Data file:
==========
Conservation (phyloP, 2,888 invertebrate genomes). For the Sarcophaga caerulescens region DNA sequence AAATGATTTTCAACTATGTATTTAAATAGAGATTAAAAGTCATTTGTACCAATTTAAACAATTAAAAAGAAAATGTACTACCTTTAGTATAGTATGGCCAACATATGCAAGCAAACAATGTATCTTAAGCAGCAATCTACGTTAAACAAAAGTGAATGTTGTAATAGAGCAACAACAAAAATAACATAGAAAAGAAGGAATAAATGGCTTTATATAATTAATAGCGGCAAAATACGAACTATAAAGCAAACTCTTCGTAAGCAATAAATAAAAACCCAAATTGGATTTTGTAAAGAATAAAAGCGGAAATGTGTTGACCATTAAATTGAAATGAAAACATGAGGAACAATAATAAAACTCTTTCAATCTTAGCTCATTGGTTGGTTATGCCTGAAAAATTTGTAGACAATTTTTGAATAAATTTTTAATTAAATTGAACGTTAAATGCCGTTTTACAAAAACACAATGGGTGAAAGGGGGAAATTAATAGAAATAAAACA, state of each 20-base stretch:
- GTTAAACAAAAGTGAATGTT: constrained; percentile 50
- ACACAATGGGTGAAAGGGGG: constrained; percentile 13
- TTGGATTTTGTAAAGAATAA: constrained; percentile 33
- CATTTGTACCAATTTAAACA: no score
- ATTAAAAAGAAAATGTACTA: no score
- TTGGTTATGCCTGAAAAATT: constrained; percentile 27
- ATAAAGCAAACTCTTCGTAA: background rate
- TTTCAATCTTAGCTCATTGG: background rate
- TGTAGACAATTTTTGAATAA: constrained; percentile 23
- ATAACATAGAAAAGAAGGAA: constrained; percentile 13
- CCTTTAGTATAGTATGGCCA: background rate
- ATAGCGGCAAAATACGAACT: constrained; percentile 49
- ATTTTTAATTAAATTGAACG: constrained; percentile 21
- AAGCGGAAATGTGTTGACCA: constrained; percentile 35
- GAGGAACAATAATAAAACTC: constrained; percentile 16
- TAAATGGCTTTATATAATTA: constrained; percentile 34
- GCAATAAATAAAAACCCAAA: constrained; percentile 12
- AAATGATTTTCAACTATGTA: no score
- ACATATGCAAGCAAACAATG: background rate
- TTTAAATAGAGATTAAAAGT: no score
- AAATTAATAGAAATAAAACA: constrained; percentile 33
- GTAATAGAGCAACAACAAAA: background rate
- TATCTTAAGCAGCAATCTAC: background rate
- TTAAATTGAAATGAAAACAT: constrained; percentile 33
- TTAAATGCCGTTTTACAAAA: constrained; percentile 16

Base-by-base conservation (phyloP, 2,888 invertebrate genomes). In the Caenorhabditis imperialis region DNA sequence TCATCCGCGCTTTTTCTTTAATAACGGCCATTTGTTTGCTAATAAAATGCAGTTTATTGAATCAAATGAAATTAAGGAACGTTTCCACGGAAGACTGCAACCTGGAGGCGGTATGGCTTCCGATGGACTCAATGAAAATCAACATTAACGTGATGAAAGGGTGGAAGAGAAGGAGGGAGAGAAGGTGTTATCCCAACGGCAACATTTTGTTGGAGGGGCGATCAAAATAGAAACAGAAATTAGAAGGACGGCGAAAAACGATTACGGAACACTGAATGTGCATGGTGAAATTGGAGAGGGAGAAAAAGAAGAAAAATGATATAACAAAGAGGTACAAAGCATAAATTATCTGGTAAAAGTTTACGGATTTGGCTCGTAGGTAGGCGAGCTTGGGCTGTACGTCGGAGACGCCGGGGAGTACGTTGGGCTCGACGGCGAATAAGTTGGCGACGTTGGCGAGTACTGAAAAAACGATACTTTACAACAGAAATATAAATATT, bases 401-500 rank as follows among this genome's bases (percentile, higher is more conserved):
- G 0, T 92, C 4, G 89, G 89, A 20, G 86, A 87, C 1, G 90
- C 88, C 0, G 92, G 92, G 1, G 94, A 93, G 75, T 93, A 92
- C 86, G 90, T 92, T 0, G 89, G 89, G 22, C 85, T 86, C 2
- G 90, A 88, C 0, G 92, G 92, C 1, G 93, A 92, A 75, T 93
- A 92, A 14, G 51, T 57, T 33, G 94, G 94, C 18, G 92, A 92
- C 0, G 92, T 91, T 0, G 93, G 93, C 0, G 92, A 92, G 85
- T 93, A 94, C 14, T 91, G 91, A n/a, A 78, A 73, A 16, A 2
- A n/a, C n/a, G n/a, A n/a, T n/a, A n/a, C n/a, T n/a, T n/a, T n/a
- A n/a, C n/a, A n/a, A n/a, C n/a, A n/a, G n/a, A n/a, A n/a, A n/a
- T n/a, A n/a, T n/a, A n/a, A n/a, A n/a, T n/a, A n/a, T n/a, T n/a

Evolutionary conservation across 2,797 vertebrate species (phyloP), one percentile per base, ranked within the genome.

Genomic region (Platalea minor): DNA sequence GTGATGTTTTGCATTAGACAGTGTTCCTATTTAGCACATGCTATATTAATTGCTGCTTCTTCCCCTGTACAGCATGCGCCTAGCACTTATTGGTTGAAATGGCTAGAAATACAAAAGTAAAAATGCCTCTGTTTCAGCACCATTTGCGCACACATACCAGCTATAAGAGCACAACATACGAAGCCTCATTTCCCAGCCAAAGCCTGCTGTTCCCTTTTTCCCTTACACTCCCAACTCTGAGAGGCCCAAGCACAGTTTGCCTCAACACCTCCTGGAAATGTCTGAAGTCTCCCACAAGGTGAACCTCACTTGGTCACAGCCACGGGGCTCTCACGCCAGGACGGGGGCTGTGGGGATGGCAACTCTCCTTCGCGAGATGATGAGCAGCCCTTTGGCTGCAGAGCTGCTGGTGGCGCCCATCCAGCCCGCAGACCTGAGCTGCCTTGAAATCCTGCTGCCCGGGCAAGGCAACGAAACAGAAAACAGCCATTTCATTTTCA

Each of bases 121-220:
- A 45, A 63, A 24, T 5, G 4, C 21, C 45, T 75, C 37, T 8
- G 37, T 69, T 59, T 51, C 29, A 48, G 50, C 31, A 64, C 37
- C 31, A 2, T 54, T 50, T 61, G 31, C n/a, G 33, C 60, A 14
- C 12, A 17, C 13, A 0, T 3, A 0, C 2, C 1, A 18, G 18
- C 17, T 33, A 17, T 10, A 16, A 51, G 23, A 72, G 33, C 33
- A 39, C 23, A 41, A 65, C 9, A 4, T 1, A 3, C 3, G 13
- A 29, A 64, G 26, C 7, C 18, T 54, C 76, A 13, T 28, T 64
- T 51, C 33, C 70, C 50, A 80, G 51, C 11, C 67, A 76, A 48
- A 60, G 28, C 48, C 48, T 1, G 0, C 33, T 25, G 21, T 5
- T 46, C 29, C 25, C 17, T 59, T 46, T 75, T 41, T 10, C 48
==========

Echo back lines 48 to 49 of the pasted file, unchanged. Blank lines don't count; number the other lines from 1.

- T 51, C 33, C 70, C 50, A 80, G 51, C 11, C 67, A 76, A 48
- A 60, G 28, C 48, C 48, T 1, G 0, C 33, T 25, G 21, T 5